"You only get one chance to celebrate a 50th anniversary."
Aston Martin chairman David Richards' words explain why the historic British sportscar manufacturer will be on the grid for the Le Mans 24 Hours in June with up to three Gulf-liveried LMP1 coupes. The spectre of missing the half century of Roy Salvadori and Carroll Shelby's 1959 Le Mans victory motivated Richards and his team to work all the angles to put together Aston's strongest bid for outright honours at La Sarthe in decades.
Behind the glorious powder-blue-and-orange colour scheme and some sexy bodywork styled in conjunction with Aston design chief Marek Reichman, not to mention a liberal helping of Richards' PR schmooze, this Aston Martin Racing programme run out of Prodrive headquarters in Banbury is a relatively modest one, at least in comparison with the big-buck factory efforts from Audi and Peugeot. But then that's the way it should be, claims Richards.
"Aston Martin has always punched above its weight in racing and we are continuing in that vein," he says. "We shouldn't be afraid of taking on a challenge that others might be afraid of. Even if we should fail, it won't be for lack of trying. We won't regret trying."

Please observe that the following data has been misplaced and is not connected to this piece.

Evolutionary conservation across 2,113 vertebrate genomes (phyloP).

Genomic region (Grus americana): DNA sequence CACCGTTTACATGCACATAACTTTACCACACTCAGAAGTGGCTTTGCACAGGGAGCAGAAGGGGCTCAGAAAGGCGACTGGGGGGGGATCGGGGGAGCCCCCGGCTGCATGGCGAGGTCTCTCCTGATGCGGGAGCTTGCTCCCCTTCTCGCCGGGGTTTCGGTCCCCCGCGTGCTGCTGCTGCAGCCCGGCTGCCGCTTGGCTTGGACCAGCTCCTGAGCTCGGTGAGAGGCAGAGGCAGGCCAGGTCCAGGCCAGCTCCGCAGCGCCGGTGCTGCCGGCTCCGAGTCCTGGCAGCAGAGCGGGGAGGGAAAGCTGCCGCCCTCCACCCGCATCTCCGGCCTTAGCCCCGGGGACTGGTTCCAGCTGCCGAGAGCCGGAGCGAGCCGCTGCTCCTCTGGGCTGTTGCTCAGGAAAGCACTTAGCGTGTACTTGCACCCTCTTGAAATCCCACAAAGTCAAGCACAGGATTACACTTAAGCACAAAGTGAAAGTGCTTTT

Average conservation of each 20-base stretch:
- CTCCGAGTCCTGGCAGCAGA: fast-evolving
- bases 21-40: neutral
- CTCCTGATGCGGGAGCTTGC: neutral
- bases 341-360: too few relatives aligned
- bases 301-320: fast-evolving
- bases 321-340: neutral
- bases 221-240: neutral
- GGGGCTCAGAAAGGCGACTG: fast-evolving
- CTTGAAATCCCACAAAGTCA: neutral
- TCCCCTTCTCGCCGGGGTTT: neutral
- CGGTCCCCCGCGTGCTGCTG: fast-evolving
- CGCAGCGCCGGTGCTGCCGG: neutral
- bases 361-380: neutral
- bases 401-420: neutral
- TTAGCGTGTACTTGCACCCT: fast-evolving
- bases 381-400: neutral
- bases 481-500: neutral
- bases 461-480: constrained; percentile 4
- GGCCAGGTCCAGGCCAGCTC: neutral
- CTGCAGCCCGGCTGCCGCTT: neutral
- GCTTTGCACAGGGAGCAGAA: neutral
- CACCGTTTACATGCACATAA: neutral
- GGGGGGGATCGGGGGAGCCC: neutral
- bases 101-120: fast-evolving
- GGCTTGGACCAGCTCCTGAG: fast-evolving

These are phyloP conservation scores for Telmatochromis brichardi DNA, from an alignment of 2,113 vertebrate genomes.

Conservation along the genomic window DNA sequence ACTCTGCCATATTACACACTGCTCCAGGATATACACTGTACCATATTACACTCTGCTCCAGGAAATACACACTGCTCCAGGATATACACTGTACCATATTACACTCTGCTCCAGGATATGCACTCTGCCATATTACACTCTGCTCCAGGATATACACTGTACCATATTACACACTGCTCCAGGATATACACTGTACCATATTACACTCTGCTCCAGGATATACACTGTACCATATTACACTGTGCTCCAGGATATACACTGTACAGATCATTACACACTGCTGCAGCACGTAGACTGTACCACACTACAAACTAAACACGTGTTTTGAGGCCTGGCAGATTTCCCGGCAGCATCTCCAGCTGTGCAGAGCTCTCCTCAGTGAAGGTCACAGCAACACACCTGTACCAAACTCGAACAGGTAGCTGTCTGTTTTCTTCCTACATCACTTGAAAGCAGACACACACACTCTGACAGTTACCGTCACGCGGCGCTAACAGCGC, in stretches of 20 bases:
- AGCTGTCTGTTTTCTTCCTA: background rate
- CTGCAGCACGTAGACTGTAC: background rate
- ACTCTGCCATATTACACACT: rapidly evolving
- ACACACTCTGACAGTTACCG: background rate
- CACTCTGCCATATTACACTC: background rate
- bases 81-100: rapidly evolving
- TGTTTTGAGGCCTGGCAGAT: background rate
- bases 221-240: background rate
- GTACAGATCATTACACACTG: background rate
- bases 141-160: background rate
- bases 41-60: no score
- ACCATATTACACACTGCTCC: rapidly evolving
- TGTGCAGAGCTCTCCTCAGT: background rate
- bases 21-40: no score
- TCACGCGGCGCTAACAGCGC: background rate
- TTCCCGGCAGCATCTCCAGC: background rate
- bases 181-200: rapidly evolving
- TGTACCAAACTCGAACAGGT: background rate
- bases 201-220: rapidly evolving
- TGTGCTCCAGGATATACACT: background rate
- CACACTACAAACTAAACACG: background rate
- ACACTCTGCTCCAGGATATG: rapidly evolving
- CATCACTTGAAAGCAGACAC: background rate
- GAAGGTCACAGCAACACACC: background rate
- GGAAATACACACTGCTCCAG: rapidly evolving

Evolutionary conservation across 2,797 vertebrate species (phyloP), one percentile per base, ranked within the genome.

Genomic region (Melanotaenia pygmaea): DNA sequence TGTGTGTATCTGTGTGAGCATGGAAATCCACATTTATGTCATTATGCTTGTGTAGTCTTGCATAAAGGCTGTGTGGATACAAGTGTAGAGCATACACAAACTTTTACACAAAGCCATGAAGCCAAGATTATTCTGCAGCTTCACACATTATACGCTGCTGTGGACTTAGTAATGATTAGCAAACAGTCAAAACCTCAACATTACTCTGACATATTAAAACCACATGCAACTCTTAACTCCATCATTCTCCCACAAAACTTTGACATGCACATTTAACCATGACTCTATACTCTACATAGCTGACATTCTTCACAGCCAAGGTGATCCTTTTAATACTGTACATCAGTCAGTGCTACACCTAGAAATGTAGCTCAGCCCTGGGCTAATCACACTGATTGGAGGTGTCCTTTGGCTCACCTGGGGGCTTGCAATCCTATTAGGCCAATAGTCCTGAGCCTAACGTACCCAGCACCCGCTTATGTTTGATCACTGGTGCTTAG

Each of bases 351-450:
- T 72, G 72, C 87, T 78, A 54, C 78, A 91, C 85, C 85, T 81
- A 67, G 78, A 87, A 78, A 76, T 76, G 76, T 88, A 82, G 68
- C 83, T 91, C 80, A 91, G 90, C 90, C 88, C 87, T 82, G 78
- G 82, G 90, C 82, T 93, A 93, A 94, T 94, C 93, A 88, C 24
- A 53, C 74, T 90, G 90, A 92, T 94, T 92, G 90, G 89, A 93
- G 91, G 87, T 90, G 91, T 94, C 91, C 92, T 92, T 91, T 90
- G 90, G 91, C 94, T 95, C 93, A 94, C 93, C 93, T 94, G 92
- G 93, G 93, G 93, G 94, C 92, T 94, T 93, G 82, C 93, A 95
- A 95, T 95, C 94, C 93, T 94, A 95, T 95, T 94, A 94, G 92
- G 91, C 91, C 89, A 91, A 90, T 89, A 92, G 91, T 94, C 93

AMR has had to think laterally to put together its 2009 Le Mans campaign. There is no funding from Aston and its new consortium of owners. "At this time Aston Martin can't spend money on motor racing," says Richards. "It has been up to AMR to secure the necessary funding."
Gulf colours on the Lola-Aston Martin LMP1 © LAT
No-one has put a figure on the sponsorship from Gulf Oil, but it probably covers less than 10 percent of the budget, perhaps not even five per cent. Instead Richards and AMR "had to be creative" to get on the grid.
Two of the Lola-built cars that will grace the grid at Le Mans have already been pre-sold to collectors. How much for remains a secret, but Richards has revealed that one of the AMR's class-winning DBR9s has been sold for a million bucks.
Czech entrant Toni Charouz, who funded last year's Prodrive-run LMS assault with the forerunner of this year's car, is providing some of the budget, which may or may not stretch beyond paying for son Jan to drive the lead car. Also bringing funds to the table are sportscar regulars Harold Primat and Miguel Ramos, who like it or not fall into the category of rent-a-drivers.
Richards won't put a figure on how much AMR will need for its assault on the big one in France in June and the five-race Le Mans Series, which kicks off at Barcelona next month. "There's no finite figure," he says. "Motorsport budgets don't work like that. If more funds become available, we will do more testing."
Modest the AMR programme may be, but the Prodrive-based team has "had a mountain to climb" getting two cars ready for the LMS pre-season test at Paul Ricard. Richards describes the AMR Lola-Astons as "effectively Aston Martins" after "a radical re-design", a reference to the work his organisation has put into this year's AMR LMP1 challenger.